Starring: Clive Owen, Billy Crudup, Marion Cotillard
Genre: Drama/ Thriller/ Crime
Chris (Owen) and his younger brother Frank (Crudup) have always been very different, and when Chris is released from prison in 1974 after serving a nine year sentence for murder Frank is a celebrated cop. Frank manages to get Chris a job and somewhere to live, and Chris tries to live a clean life but struggles to avoid the temptation of making a lot of money very quickly. Meanwhile Frank begins a relationship with his ex-girlfriend Vanessa (Zoe Saldana) who is married to Anthony (Matthias Schoenaerts), who Frank has recently been put in prison after being arrested by Frank. The two brothers have never really got on well, and Frank decides once again that he wants nothing to do with Chris. However as the lives of Chris and Frank seem to continuously intertwine with Chris getting more deeply involved in gangland Brooklyn while Frank getting more and more disillusioned with life as a cop, it is always the tie of blood that is the strongest.
If that synopsis does not make Blood Ties sound particularly original then the fact it is based on a book, a remake of a French film and is co-written by James Gray, who of course wrote and directed the very similar (at least in central premise) We Own the Night. It doesn’t stop there; Canet seems very happy to rip off plenty of 1970s crime dramas too. I am not going to list them, but they are all pretty obvious when watching Blood Ties, and it does seem that Canet is more than happy to not even make an attempt to hide the fact the fact he is making homage to such films. Also, it is still a better film than We Own the Night though.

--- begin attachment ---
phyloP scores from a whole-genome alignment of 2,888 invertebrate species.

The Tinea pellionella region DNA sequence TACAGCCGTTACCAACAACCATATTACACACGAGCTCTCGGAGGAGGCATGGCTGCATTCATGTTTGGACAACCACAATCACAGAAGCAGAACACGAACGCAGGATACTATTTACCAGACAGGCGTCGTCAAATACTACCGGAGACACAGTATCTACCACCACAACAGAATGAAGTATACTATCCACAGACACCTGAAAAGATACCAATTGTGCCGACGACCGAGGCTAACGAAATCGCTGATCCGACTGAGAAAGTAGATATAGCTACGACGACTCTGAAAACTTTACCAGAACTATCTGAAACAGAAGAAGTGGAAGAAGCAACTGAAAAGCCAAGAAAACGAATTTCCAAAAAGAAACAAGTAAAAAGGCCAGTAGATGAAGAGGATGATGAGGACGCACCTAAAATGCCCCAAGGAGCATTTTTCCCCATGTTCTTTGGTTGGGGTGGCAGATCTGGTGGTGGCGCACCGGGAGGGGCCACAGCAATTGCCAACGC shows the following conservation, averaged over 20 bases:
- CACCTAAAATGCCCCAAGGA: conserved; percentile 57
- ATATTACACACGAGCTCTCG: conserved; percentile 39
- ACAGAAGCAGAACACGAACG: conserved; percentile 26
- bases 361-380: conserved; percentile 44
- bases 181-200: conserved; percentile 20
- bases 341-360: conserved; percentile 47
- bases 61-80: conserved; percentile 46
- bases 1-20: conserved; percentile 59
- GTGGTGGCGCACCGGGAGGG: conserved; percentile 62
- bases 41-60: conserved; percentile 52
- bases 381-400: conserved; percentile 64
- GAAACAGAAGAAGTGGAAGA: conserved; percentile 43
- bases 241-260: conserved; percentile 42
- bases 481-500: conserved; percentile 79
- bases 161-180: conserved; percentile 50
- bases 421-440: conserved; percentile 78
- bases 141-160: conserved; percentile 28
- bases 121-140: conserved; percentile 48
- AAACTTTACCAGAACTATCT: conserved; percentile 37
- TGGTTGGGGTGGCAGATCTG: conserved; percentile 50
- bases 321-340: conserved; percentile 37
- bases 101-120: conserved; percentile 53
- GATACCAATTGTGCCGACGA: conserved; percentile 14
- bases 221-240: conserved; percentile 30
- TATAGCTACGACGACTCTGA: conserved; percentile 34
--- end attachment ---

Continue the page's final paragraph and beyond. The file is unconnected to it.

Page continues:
However, if you are going to lack originality, then at least do it well and Blood Ties is a very competently made with the cinematography, set design (particularly the wall paper), fashion sense and haircuts feeling very much of the time. Admittedly it feels more like a TV drama than particularly cinematic, but as a character driven drama it is never less than watchable. The running time of 130 minutes may seem off putting, but it does admittedly let the abundance of characters (all played by big names) that are key parts of the lives of Chris and Frank develop quite nicely in what is quite a slow burner of a film.
The narrative may seem a little generic and predictable, and its characters all walking clichés, but the superb performances elevate the characters above the slightly contrived script. The always watchable Clive Owen is a magnetic screen presence as Chris, while Billy Crudup captures the conflicted intensity of Frank perfectly. Mila Kunis admittedly is given very little to do as Chris’ girlfriend, but Zoe Saldana, James Caan, Marion Cotillard and Matthias Schoenaerts are all excellent in their key roles.
Patience is most definitely a virtue, especially when watching Blood Ties, as the slow burn pace of the quite contrived first two thirds and the fact it does sometimes require an element of effort is amply rewarded by a surprisingly rewarding conclusion. Though it still doesn’t wholly avoid the clichés it is happy to embrace throughout the narrative, it is still a gripping and very satisfying conclusion that most certainly justifies the investment of over two hours watching it. Though admittedly there is very little about Blood Ties that will last long in the memory.
Generic in both plot and style, Blood Ties will never win any prizes for originality, nor unfortunately does hardly ever attempt to. However, excellent performances from the big name cast and a very satisfying final third make sure it is still a very watchable, if slightly forgettable, drama.